• Rags of some sort. We'll discuss replacing paper towels in detail another time, but for now, let's just replace them for normal cleaning. Again, if money is tight, any rags will do, if you have a little extra money to spend, I'm a big fan of microfibre rags, I got a big pack of them in the automotive section of Sam's a year or so ago. I've also found them individually at the dollar store. And again, quantity will depend on how you clean. If you clean your whole house in a day &/or do laundry frequently, you won't need many, if you clean different rooms different days & only do laundry a couple times a week (or less LOL), you'll need more.
  • You might want some essential oils, these are pricey, but a little goes a long way. Rumor has it that Walmart now carries Tea Tree oil (I think in the medicine area, near rubbing alcohol and such), so if you're on a budget, that's what I'd go for. If you have a little more to spend, Lavender EO has many of the same properties as TTO and smells a lot better (IMO), sweet orange is nice for dusting, and is relatively inexpensive to just add a little to cut the vinegar smell for general cleaning. You'll find lavender & sweet orange EO at health food stores, or you can probably get them cheaper online through a co-op group (more on that another time too, but if you want to know enough to get your EOs that way, leave a comment, letting me know)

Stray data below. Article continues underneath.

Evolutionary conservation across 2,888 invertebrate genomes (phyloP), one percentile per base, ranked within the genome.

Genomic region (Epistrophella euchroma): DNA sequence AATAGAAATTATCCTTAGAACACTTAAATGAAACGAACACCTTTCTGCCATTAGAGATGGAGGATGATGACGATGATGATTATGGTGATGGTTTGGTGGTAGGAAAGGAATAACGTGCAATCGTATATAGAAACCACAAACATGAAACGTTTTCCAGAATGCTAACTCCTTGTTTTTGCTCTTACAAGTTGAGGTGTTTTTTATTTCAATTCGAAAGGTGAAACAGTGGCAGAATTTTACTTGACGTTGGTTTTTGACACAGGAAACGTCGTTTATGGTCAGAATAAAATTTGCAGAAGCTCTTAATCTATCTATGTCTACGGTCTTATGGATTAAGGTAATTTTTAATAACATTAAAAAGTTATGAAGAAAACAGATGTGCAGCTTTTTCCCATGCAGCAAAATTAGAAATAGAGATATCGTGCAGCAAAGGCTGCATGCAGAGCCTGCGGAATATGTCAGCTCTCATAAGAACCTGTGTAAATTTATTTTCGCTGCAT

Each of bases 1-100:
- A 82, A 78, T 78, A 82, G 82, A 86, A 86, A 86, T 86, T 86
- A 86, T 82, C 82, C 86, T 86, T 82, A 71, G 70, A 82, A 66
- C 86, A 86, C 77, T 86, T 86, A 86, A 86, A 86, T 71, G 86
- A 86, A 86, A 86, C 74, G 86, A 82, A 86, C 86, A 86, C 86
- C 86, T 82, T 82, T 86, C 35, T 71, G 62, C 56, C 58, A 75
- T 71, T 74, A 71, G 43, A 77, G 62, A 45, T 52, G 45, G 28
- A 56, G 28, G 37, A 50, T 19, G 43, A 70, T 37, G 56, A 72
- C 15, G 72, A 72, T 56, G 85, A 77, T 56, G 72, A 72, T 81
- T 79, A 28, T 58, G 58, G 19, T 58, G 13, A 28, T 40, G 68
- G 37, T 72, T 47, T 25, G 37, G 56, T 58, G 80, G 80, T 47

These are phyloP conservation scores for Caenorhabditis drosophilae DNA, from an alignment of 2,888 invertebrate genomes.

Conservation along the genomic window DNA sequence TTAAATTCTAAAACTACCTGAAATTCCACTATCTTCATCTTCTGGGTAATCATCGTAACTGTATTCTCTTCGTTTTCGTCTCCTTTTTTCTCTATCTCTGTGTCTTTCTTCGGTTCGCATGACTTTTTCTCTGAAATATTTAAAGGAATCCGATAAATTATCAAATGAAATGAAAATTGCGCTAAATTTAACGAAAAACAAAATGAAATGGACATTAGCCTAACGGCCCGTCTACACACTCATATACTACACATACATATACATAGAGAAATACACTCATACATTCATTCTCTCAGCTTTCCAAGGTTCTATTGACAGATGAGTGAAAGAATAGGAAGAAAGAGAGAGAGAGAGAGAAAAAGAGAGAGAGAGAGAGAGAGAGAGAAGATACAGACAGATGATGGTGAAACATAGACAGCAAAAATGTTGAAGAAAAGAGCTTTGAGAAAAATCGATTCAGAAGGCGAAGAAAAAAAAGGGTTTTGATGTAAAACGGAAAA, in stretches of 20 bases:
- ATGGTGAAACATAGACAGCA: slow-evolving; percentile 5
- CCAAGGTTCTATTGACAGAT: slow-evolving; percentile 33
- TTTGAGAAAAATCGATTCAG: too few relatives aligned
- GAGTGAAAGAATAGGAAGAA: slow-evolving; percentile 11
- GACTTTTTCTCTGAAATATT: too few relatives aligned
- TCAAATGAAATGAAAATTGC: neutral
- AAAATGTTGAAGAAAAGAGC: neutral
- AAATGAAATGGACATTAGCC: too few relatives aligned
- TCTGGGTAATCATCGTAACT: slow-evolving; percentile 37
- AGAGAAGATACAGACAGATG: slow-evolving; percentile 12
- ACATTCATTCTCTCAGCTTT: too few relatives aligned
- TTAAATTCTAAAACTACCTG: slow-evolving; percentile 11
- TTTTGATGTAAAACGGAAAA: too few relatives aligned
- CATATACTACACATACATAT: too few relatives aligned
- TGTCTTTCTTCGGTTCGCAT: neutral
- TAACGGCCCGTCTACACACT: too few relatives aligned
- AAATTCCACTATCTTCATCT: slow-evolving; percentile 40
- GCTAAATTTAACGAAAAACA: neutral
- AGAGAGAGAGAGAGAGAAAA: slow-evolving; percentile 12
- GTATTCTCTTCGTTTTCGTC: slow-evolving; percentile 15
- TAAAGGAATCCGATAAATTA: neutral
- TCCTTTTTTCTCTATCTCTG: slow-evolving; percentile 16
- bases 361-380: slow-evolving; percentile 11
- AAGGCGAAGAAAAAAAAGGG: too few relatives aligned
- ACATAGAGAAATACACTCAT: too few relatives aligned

Ok, now you're set. Let's make some cleaners:

  • Window/glass cleaner: Fill a spray bottle with 50/50 vinegar & distilled water. If you'd like you can add a drop or two (seriously, 1-2 drops per spray bottle) of lavender EO or TTO, but unless you have children or pets who regularly lick your mirrors and windows, it's probably only necessary if you prefer the smell (also note that while cleaning w/ vinegar smells strongly of vinegar while you're cleaning, I find the smell dissipates quickly once your done)
  • Tub/tile cleaner: If you're using microfiber cloths, use the same spray you made for your glass, just spray it on and clean w/ a microfiber cloth, the microfiber will provide the "scrub" aspect of tub/tile cleaner. If you're using a regular rag, sprinkle the surface with a little baking soda, wet your rag, and let teh baking soda do the scrubbing. If needed you can follow up w/ a quick spray & wipe down with the vinegar/water (baking soda is great for scrubbing, but can leave a white film, the vinegar will get rid of that film instantly. Additionally, if it's a surface you feel the need to "disinfect" vinegar disinfects (so does TTO & Lavender EO) baking soda doesn't.